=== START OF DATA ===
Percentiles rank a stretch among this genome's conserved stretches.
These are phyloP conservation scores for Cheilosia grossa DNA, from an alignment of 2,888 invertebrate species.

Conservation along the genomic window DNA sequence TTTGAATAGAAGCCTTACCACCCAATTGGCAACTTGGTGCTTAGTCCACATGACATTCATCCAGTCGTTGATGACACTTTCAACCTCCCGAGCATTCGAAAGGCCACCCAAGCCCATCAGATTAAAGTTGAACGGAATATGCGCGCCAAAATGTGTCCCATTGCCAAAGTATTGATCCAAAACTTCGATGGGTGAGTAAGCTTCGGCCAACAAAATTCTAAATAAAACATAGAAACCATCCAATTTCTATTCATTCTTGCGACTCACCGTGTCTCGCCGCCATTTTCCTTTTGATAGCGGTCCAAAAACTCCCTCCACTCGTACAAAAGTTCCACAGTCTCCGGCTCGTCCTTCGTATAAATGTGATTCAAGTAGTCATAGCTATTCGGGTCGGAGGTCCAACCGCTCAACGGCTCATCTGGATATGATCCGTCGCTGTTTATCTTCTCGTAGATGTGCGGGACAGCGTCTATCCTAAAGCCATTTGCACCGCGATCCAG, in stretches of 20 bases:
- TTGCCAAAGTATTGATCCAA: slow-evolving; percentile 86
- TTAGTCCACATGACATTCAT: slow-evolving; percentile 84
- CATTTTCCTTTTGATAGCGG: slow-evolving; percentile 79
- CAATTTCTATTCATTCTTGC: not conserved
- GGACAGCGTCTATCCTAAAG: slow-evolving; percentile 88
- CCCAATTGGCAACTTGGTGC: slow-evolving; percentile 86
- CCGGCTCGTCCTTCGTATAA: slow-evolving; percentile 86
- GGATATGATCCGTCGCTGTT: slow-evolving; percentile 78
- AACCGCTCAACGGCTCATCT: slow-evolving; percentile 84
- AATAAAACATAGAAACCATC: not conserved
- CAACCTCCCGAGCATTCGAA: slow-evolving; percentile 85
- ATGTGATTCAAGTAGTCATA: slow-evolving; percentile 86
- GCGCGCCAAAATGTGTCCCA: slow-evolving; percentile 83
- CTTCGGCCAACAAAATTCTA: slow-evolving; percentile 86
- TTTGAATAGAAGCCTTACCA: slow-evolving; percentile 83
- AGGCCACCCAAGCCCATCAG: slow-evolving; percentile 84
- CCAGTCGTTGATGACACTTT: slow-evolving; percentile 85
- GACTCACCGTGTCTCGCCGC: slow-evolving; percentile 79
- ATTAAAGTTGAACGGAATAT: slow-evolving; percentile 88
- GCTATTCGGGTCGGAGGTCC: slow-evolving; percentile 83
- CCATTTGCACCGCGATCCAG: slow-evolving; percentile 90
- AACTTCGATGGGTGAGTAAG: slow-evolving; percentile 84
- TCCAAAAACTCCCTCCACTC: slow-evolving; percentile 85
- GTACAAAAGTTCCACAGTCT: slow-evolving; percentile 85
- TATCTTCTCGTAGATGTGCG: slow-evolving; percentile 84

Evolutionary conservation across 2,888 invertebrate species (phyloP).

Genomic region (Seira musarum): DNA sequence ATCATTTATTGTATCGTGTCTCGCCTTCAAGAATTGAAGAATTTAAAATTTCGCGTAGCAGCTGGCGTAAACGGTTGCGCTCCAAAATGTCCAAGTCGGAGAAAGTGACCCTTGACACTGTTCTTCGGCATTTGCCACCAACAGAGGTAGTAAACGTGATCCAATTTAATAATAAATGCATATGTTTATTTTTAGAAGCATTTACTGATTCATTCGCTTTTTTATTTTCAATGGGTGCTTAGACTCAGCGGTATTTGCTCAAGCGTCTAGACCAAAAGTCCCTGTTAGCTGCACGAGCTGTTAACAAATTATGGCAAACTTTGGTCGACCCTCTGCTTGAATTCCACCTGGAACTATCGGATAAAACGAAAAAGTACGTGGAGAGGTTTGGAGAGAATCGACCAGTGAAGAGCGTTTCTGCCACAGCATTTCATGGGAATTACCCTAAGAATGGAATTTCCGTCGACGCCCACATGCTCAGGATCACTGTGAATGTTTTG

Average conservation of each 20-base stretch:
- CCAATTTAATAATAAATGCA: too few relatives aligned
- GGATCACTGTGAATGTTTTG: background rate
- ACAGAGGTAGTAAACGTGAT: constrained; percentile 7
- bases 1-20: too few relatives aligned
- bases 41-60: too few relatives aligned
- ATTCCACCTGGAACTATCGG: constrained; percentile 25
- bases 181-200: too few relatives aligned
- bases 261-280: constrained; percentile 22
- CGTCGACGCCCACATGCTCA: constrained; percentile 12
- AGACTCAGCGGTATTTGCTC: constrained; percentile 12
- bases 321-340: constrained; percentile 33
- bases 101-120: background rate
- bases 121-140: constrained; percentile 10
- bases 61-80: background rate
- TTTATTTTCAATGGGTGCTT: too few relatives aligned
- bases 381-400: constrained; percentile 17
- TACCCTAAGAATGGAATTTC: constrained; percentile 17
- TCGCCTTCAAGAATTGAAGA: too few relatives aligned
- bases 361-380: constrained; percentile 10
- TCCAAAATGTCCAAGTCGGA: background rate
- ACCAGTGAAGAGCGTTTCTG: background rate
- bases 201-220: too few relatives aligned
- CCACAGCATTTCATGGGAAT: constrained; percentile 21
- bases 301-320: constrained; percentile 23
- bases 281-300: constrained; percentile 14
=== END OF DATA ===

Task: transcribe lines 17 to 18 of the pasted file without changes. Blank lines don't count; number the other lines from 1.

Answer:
- CTTCGGCCAACAAAATTCTA: slow-evolving; percentile 86
- TTTGAATAGAAGCCTTACCA: slow-evolving; percentile 83